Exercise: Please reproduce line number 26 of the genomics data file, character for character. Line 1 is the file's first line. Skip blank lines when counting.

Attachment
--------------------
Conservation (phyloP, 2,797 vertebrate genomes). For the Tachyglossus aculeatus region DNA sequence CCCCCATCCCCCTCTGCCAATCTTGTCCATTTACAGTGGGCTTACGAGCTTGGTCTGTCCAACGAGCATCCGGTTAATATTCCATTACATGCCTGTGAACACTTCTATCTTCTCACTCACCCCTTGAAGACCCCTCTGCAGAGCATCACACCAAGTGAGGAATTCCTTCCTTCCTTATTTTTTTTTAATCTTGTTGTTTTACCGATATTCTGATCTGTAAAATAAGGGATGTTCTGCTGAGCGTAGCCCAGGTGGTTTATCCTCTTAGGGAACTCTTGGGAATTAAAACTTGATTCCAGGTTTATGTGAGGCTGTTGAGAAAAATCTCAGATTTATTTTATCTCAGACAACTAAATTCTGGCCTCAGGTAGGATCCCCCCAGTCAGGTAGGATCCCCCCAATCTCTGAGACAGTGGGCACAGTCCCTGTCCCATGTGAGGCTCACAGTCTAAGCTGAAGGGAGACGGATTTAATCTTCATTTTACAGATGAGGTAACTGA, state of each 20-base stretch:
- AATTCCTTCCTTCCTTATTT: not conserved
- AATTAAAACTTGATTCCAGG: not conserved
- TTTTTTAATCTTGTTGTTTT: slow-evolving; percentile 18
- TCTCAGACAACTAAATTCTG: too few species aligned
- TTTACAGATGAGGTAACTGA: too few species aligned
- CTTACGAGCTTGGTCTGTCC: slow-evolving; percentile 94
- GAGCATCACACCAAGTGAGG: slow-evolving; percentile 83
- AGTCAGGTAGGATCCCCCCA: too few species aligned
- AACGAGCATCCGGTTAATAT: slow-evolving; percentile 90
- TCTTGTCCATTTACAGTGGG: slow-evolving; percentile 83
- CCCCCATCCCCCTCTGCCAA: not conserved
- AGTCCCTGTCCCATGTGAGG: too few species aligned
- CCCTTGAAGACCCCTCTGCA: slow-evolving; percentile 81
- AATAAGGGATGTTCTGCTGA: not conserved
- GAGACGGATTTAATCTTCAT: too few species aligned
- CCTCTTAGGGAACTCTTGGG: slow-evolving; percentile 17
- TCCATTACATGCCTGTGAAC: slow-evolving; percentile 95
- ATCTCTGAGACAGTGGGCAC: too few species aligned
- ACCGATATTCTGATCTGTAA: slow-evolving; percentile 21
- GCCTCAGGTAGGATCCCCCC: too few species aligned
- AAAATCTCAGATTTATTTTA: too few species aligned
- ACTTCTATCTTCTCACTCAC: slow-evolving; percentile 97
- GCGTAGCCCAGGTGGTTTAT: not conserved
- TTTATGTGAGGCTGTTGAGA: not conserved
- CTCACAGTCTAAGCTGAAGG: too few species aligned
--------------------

- CTCACAGTCTAAGCTGAAGG: too few species aligned